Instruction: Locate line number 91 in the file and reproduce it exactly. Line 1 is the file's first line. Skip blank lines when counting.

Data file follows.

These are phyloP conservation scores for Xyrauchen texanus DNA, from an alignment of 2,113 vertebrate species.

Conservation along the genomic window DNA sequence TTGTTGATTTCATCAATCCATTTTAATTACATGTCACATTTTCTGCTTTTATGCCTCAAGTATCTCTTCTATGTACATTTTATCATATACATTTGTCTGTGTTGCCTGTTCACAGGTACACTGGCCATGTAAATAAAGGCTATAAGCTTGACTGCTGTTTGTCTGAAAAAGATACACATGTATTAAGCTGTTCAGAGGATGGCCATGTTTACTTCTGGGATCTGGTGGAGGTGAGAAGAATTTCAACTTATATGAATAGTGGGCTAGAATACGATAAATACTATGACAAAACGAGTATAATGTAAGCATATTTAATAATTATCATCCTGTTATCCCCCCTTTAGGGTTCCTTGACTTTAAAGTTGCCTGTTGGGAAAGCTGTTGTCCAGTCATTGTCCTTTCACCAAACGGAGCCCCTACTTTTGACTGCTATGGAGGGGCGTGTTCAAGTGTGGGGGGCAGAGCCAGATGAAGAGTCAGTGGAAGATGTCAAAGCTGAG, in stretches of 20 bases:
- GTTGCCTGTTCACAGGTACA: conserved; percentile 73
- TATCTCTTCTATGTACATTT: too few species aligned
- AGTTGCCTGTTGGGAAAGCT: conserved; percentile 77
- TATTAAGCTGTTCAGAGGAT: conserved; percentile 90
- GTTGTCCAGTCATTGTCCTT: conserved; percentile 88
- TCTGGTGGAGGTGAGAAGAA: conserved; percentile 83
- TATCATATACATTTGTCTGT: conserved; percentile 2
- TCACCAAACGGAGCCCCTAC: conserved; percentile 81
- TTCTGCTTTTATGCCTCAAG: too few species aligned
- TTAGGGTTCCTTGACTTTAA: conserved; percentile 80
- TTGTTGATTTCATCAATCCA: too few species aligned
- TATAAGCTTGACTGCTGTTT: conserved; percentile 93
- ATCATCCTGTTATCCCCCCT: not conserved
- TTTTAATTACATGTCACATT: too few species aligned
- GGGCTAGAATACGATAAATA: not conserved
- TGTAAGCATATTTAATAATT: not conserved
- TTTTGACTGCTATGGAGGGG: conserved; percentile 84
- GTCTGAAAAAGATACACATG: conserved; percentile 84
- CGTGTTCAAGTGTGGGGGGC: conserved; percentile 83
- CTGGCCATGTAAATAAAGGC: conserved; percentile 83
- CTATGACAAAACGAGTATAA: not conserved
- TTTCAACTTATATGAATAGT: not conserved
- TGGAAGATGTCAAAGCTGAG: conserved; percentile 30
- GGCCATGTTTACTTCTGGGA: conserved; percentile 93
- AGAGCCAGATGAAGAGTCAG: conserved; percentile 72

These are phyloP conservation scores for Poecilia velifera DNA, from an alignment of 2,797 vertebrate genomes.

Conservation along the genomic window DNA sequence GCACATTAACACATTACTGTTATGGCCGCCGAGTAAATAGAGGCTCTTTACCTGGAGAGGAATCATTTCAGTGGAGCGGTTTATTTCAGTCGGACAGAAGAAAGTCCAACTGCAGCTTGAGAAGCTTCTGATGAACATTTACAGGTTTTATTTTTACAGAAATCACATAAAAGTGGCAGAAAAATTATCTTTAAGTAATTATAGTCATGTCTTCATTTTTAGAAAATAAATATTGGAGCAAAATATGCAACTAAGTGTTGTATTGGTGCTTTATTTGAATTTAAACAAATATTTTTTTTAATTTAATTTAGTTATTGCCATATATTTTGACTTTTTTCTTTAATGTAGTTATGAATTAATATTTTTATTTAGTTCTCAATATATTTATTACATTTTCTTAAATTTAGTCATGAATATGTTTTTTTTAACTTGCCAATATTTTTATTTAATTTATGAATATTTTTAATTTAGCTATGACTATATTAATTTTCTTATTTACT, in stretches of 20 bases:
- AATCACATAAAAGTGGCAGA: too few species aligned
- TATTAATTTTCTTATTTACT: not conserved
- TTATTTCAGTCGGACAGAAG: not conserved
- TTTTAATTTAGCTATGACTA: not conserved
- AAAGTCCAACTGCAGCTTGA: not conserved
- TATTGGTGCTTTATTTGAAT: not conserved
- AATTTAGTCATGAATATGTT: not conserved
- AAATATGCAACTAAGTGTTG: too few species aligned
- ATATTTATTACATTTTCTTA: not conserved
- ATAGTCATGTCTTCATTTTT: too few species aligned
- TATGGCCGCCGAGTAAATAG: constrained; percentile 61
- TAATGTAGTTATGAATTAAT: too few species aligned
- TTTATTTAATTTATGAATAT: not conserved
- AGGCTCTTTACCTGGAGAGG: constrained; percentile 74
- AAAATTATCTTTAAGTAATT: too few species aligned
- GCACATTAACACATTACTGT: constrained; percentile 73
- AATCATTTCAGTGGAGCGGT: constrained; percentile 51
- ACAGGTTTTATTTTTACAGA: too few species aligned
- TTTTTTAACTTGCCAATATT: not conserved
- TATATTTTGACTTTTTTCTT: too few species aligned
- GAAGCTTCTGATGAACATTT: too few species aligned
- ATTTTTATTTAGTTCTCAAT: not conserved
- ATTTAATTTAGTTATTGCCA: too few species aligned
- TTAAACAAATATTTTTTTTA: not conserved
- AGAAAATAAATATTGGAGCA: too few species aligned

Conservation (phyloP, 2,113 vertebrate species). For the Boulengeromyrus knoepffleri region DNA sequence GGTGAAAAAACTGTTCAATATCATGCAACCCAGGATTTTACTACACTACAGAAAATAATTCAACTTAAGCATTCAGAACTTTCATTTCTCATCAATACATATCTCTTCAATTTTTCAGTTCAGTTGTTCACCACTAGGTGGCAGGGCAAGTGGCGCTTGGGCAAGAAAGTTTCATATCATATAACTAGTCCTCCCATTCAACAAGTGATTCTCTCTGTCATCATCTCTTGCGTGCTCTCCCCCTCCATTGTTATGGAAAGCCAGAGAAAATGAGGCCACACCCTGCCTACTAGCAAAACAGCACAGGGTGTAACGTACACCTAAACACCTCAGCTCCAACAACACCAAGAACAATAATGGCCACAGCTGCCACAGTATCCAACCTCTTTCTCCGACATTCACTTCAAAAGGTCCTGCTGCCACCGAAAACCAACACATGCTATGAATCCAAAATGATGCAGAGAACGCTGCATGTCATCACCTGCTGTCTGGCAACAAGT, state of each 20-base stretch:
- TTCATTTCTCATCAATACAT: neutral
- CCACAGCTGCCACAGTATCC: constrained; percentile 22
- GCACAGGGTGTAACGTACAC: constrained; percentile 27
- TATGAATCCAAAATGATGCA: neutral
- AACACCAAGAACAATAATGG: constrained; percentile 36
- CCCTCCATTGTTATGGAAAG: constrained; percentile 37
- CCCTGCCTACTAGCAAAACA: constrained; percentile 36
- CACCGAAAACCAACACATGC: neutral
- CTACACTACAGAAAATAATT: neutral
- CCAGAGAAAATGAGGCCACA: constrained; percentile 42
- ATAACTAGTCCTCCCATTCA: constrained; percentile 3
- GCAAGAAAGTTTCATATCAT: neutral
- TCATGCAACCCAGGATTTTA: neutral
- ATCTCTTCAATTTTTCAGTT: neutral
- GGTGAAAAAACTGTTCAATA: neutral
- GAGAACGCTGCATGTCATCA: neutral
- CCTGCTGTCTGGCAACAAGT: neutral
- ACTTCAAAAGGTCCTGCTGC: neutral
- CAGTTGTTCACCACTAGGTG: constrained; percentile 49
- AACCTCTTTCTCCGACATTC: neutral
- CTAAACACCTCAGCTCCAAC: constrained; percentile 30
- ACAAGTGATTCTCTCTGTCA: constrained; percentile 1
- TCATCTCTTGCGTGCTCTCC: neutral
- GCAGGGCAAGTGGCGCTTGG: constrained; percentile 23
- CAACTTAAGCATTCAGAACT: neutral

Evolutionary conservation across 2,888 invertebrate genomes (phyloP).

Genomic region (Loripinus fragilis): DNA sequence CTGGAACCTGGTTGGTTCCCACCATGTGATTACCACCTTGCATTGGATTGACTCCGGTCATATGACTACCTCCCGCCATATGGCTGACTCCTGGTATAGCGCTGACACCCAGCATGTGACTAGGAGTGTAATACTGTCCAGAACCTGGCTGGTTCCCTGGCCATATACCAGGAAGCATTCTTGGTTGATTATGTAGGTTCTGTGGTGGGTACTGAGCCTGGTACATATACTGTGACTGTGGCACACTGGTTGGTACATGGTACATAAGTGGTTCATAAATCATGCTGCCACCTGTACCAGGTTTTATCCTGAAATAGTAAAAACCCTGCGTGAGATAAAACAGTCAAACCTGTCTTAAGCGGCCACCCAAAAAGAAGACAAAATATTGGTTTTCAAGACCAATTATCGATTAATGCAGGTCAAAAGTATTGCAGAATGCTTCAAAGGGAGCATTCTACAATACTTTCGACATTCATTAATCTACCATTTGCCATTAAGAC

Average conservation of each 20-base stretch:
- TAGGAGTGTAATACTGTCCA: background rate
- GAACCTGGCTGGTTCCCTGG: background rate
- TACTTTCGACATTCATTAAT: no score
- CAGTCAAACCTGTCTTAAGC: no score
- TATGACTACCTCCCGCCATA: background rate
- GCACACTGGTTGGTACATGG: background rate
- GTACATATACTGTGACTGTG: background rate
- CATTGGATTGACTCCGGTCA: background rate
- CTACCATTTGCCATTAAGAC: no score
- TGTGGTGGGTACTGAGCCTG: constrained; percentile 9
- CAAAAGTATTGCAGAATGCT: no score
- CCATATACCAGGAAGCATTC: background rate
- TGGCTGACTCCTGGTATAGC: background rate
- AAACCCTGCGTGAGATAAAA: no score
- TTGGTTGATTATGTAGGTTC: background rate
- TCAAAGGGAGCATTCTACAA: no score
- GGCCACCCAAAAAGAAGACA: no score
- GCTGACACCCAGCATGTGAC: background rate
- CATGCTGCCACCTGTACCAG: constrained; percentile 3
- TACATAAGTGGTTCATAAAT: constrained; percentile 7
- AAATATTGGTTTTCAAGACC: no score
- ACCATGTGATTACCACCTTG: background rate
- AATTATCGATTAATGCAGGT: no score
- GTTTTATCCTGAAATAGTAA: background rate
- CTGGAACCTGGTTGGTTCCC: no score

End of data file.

- CATTGGATTGACTCCGGTCA: background rate